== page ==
Palo Alto police issue a verbal warning, but fine vendors $300 for each violation if the behavior continues, he said.

In the past six months, the department received 12 complaints about the strawberry sellers. None of them resulted in citations, Nielepko said, but the department is starting to issue tickets.

When Napa began its crackdown, the city sent translators out and used brochures in Spanish to help the vendors understand, Peecook said.

"We wanted to do enforcement and education. A lot of these people who are selling don't understand what they are doing is illegal. They are trained by people who drop them off not to tell the truth. Many got arrested," she said.

But once off the street corners, vendors switched to door-to-door sales, sometimes aggressively. After a time, the police pressure had an effect. People inundated the department seeking permits to set up legal operations, she said.

Getting at the coyotes is difficult, police say. Vendors are taught to lie about their names, ages and addresses. Their bosses tell the men that no one will find them if they lie, and the authorities won't care if they don't pay the fines. But many don't realize those actions make them criminals who might end up serving jail time, police said.

If the vendors are caught up in something of a cat-and-mouse game with the law, they are not without advocates.

Law student Leeron Morad, a Palo Alto resident, became curious about the fruit vendors he saw in his Barron Park neighborhood. After approaching a few men, he became concerned about their plight, he said.

One young vendor was just 15 years old; another said he was frightened to seek better work through Mountain View's Day Worker Center because the coyotes would find his family in Mexico to exact the payment, he said.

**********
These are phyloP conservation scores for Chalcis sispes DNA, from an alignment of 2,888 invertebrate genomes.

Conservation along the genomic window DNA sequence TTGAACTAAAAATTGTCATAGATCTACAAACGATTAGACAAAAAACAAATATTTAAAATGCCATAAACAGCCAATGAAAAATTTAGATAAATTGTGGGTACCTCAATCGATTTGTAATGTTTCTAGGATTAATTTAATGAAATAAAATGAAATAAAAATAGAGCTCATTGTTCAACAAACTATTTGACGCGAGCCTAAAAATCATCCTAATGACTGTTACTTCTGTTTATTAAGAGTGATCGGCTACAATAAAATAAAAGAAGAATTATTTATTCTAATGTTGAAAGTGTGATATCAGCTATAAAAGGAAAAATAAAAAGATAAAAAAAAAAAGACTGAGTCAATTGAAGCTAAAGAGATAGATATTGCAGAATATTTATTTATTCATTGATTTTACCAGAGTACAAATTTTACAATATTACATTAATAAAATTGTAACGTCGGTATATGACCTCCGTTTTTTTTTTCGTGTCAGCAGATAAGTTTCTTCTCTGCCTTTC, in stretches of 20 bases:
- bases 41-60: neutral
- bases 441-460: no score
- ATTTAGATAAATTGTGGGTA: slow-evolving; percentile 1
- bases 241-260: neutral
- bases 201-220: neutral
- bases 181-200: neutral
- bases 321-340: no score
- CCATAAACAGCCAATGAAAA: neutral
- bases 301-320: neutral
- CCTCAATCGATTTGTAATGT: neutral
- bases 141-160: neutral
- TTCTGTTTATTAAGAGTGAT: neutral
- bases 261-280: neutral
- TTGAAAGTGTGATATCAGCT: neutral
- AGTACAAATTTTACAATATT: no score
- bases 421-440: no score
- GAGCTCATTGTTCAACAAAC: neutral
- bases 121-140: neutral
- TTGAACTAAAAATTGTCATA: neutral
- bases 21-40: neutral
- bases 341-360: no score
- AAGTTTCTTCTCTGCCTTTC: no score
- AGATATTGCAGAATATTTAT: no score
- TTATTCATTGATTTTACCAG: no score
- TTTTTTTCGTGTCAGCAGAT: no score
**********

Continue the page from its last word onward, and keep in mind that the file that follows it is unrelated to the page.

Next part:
"I feel so bad for these people and that they are so scared," said Morad, who has volunteered at the Day Worker Center in Mountain View since April, teaching English to immigrant laborers.

The fruit-vending operations "prey on them. There are no opportunities to speak English or to advance and reach the American dream, which is why they came here in the first place," he added.

Despite claims by sellers such as Paz to be making $50 a day, Morad said the figures don't add up. Ask any vendor the same questions several times during a conversation, and one gets several answers. The true figure, he estimated, is closer to $20 a day.

"Twenty dollars for working 10 hours with no food, no water and no access to a bathroom -- if that's not exploitation, I don't know what is," he said.

He argued that outlawing fruit vending is not going to make them stop.

"It's just going to make them miserable," he said.

Morad approached a group of wary men outside a faded blue house in East Palo Alto last month. He handed them business cards for the Day Worker Center, hoping to convince them a better life with more opportunities is available, he said.

Several men spoke about their experiences as vendors.

"I was arrested yesterday with handcuffs in Santa Clara," Jose said, translating through Morad. "The police think we are selling drugs, but we just sell fruit and nothing more."

Adrian Paz recalled one run-in with the police: "I was told I was already given a ticket in the past, and they took 10 boxes of fruit from me. I lost $180 when they took the boxes. They said they were just going to throw it away."

Samuel said he wants to stay in the U.S. a little longer, despite having been assaulted by one man who kicked the strawberry box into Samuel's face, shouted epithets and racial remarks and spat on him.

"I can't go back with the same amount of money I came here with," Samuel said.

Other vendors have met with greater violence. In San Jose, two door-to-door strawberry sellers were kidnapped, blindfolded and held for ransom, according to Officer Jose Garcia, San Jose Police Department spokesman.

Police posed as the victims' family members, and eventually the men were freed without a ransom being paid. The perpetrators, however, were never found, Garcia said.